Curmudgeons and Angels

The elderly get a bad reputation.  Take Herbert Sepp, the star of WORLD CHAMPION.  Anyone who saw the 83 year-old Estonian in a park yelling at children for riding their bikes in the long jump area would think him a crotchety old man.  That’s what the kids think until they watch, mesmerized, as he stands on his head to warm up for his pole vaulting practice.  Similarly, when these kids see a nun, they probably think of mysterious religious rituals.  But THE VEIL looks behind the scenes at the funny, joyful women who populate an Italian convent.  These two delightful documentaries prove that there’s much more to these oldsters than meets the eye.
WORLD CHAMPION follows Sepp as he trains to become a world champion pole vaulter.  His old age does not deter him, though he gripes that he needs to save money because his pension alone is not enough.  Still, Sepp’s sunny demeanor allows him to shrug off every setback, and his joy is infectious.  During some downtime before the competition, Sepp pulls out an accordion and starts serenading his competitors.  “When it gets boring, one needs to fill the atmosphere,” he explains.  Sepp does just that throughout this delightful film, filling the screen with his warmth, good nature, and quirky sense of humor. Sepp has no qualms about stripping down to his underwear in front of the camera while doing his morning strength training routine, and he talks frankly about the health benefits of sex.  Although the nuns of THE VEIL  never take off their habits, they still bare it all in their own way.
THE VEIL follows a couple days in the lives of the sisters in an Italian convent.  Instead of depicting their religious rituals, director Mattia Colombo focuses on the more mundane aspects of their lives, such as reading the newspaper, sewing, and playing cards.  But what most stands out is their senses of humor.  Throughout the film, the sisters good-naturedly tease each other about everything from their sewing skills to the virtues of patience.  At one point, they even dance to the song “Y.M.C.A.,” which is quite a sight.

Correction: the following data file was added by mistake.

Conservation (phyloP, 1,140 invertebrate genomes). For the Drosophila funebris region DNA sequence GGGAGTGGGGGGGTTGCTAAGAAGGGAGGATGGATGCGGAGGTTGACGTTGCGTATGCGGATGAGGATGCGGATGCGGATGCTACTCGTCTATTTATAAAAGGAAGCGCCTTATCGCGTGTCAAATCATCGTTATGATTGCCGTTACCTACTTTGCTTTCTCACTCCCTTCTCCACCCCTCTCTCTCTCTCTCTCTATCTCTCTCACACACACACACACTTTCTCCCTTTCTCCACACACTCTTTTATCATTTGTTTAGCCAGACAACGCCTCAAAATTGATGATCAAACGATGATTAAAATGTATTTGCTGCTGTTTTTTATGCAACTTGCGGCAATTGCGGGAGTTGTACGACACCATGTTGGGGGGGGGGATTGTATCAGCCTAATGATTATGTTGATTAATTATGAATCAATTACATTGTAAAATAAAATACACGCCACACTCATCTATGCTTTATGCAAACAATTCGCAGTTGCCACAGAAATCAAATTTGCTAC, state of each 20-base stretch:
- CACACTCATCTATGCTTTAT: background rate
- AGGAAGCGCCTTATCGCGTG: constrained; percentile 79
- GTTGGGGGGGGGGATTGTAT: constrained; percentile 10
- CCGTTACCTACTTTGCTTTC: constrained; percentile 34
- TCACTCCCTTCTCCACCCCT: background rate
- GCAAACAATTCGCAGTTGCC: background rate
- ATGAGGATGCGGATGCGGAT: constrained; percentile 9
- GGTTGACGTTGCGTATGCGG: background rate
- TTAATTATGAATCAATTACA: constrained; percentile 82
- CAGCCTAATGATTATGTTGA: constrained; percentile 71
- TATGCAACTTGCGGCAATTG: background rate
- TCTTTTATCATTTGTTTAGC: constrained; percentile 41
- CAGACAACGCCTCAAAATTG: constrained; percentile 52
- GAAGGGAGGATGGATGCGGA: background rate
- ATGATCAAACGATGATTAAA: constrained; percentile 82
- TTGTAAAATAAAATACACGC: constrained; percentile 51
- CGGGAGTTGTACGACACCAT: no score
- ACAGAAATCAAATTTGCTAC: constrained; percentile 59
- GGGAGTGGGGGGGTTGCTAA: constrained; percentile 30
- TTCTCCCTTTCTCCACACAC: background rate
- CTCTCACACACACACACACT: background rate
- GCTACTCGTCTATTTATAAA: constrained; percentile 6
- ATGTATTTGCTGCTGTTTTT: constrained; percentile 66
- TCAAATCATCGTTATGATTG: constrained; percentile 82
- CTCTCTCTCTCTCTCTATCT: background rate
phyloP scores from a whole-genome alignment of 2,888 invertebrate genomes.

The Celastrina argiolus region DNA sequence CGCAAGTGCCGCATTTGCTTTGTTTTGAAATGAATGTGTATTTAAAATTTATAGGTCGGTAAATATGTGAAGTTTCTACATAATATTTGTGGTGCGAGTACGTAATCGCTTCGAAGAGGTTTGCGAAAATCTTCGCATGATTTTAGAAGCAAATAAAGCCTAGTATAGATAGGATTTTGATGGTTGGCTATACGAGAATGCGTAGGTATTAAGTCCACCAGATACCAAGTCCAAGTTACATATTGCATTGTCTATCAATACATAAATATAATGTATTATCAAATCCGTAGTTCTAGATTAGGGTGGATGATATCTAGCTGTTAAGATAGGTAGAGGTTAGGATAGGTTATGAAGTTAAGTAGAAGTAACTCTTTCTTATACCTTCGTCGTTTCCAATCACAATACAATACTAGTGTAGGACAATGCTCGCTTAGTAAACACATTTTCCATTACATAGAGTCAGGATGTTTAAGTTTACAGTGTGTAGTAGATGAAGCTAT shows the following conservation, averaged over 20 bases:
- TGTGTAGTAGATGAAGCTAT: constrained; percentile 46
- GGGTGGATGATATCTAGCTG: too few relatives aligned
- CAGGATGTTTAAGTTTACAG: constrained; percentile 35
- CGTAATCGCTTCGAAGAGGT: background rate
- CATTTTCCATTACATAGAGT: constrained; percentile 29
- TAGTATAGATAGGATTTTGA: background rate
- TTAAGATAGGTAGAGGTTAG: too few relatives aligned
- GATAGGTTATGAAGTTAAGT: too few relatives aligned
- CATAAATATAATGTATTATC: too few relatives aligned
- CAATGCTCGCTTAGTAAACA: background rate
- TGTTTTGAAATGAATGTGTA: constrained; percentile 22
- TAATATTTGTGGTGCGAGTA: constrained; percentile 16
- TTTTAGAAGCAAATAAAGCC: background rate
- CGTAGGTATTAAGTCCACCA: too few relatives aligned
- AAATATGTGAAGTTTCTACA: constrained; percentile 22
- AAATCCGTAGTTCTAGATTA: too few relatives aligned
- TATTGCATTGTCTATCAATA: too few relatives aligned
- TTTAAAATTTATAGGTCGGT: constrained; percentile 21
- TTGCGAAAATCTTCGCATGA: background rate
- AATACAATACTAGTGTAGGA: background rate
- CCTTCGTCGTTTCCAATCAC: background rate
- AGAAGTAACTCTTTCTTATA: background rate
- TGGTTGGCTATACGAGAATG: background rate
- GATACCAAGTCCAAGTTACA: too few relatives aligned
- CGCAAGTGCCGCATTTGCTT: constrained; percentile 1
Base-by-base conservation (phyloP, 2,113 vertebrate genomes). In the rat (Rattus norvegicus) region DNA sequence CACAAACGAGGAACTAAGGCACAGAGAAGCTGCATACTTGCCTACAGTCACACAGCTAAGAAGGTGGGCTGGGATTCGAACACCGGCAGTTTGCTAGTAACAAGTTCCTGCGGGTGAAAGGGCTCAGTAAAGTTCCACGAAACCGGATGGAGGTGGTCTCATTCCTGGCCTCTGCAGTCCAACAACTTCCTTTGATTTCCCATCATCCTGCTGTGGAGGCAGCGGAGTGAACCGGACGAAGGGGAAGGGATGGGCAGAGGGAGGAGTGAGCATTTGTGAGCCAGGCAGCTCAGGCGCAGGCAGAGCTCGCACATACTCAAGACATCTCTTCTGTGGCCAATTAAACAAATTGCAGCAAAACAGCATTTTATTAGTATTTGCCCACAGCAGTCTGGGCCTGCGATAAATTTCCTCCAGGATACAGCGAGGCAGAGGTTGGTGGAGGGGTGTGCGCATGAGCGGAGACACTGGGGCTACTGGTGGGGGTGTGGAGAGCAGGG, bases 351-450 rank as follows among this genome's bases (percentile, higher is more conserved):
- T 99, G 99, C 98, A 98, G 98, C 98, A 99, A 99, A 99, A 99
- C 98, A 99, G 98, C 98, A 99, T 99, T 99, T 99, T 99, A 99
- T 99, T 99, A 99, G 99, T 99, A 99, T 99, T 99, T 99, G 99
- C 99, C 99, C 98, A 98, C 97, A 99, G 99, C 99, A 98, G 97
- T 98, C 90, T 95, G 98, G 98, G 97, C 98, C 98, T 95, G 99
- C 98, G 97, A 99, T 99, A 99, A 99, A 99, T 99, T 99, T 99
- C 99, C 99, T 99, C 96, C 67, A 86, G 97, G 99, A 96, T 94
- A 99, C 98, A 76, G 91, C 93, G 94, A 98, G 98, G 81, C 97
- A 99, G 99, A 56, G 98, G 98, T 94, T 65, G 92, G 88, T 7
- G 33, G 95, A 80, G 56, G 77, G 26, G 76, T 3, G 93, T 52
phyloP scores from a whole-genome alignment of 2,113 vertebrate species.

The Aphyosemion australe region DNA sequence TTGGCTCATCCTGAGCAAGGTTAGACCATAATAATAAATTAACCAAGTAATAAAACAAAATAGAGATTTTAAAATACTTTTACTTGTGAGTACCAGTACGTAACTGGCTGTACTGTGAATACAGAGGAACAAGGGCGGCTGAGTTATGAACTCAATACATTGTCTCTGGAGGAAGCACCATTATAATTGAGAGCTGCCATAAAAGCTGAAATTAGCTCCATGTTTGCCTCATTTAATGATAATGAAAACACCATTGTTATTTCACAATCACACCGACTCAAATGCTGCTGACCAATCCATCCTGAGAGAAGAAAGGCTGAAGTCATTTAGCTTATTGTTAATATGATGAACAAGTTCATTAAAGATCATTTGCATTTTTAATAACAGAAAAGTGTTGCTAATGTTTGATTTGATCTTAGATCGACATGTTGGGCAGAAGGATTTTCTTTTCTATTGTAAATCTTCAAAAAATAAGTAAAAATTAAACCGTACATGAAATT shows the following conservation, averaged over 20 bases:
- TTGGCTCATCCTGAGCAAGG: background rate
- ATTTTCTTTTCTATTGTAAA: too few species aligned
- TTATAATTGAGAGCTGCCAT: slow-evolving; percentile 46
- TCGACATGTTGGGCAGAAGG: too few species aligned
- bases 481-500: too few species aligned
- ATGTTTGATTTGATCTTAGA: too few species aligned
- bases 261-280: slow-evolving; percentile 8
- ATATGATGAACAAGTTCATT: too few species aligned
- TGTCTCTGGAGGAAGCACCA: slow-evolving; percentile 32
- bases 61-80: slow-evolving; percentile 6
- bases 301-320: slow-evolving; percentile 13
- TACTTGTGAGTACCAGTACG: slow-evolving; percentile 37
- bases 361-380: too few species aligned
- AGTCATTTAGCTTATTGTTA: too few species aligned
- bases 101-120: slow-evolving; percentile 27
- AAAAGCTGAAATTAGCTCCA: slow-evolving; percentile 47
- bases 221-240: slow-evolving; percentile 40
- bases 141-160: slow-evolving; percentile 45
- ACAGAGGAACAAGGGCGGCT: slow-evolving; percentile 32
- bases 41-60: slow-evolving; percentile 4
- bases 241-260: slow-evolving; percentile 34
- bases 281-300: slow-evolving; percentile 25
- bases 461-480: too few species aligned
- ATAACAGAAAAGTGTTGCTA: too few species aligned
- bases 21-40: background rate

Although most of the nuns in THE VEIL are elderly, the film also follows a young nun who is new to the convent.  She tells the heartwarming story of how, as a young girl, the nuns treated her so lovingly when she spent time with them after mass.  When the older nuns tailor her new habit, joke with her about letting her “husband” see the dress before the wedding, and give her advice on how to wear the veil, it’s clear that they still love her.
Both these films offer a light-hearted look at some elderly people who are anything but the stereotypical old curmudgeon.  Whether they pursue a pole vaulting title or a life serving God, these old folks show that life can be filled with joy, excitement, and love at any age.
WORLD CHAMPION will be screened with MEN WHO SWIM, a film about a middle-aged man who joins a synchronized swimming team.
THE VEIL will be shown with HOLYWARS a film about a Muslim and a Christian who travel the world, spreading their different faiths.  Check out these films and be prepared to be surprised.

— Meredith Metcalf


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